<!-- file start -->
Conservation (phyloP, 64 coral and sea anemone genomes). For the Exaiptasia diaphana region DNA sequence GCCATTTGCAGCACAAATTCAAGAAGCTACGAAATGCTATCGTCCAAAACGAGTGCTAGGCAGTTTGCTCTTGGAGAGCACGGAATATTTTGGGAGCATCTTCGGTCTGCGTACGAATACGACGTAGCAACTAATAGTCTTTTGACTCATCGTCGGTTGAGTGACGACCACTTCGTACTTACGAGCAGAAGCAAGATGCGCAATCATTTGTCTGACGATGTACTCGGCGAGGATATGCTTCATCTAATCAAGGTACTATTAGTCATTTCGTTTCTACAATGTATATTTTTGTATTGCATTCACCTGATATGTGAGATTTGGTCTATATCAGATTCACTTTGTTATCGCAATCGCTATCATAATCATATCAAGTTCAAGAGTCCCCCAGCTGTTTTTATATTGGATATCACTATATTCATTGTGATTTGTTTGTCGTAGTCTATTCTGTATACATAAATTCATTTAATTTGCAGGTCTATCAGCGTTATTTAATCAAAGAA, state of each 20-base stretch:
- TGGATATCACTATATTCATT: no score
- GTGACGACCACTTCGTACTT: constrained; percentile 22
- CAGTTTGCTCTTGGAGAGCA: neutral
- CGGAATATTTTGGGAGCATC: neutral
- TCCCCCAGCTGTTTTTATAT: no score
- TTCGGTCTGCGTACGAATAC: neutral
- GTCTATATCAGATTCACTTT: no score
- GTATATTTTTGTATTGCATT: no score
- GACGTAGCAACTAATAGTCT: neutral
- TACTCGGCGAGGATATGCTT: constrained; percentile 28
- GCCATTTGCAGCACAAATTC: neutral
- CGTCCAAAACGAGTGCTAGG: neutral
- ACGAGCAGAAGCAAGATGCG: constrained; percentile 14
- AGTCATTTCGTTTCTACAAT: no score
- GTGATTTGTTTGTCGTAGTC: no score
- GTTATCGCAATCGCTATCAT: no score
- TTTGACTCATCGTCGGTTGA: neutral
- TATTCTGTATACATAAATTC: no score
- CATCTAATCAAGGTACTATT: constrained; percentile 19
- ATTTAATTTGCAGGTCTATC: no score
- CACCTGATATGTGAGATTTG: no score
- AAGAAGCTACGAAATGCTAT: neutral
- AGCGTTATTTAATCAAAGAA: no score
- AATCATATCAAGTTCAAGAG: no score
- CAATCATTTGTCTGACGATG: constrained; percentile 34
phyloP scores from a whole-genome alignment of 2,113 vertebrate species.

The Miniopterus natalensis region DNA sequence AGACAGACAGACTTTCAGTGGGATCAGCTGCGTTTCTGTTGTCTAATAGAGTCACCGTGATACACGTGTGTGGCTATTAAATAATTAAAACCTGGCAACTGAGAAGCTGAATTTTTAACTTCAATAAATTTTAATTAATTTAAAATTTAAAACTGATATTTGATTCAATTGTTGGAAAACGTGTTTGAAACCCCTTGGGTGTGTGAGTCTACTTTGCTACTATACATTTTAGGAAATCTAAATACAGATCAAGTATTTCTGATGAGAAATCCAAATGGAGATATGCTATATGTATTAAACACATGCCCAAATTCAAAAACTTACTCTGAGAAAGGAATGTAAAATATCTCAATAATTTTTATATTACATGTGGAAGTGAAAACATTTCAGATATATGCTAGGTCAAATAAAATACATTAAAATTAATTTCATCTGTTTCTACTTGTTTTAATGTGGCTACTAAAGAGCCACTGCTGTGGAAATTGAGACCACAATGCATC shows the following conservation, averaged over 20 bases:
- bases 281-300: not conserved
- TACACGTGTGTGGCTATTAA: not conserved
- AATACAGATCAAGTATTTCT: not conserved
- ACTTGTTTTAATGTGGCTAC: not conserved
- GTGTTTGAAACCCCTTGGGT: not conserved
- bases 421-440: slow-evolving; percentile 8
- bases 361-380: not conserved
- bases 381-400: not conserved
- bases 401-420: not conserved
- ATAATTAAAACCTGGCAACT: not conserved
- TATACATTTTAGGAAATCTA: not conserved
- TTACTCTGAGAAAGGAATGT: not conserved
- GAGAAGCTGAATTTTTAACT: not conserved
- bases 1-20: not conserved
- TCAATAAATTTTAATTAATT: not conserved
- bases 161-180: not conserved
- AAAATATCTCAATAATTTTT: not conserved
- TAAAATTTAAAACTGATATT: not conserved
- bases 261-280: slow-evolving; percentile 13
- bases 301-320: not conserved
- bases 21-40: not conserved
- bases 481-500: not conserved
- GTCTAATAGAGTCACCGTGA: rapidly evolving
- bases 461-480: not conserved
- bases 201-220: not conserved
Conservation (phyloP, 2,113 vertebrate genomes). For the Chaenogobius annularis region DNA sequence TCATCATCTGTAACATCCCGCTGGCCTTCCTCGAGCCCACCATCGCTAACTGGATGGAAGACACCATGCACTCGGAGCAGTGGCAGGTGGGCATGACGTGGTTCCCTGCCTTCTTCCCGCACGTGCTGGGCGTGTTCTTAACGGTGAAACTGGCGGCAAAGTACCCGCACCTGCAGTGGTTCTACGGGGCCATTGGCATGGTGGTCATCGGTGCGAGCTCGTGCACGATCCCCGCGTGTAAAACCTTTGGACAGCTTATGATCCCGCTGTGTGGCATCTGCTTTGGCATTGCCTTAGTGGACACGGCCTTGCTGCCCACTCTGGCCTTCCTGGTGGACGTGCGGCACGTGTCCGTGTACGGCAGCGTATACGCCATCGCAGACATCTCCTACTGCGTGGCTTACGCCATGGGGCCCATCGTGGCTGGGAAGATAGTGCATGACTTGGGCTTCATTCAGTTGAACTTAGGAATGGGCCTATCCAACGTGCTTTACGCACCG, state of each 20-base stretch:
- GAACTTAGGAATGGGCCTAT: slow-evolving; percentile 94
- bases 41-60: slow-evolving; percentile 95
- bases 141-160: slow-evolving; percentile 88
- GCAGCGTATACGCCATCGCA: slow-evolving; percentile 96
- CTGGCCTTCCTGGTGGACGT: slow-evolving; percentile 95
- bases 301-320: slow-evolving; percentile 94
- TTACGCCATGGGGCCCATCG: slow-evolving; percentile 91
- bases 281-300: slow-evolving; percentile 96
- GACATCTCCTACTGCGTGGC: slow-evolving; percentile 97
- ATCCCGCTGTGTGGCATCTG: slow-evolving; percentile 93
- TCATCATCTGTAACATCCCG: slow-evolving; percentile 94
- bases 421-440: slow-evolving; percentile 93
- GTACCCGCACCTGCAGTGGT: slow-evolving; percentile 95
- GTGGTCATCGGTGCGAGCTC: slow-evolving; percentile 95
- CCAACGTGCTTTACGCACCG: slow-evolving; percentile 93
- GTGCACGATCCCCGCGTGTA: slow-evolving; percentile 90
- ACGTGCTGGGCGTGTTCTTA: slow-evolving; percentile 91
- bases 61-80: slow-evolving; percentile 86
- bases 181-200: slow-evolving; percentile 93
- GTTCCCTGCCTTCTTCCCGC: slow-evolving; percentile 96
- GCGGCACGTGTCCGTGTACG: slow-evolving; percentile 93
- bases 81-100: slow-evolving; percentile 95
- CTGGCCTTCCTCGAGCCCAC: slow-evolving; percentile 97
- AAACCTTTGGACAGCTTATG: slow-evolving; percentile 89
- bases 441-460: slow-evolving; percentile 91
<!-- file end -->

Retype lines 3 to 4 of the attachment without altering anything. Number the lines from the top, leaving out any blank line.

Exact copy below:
- GTGACGACCACTTCGTACTT: constrained; percentile 22
- CAGTTTGCTCTTGGAGAGCA: neutral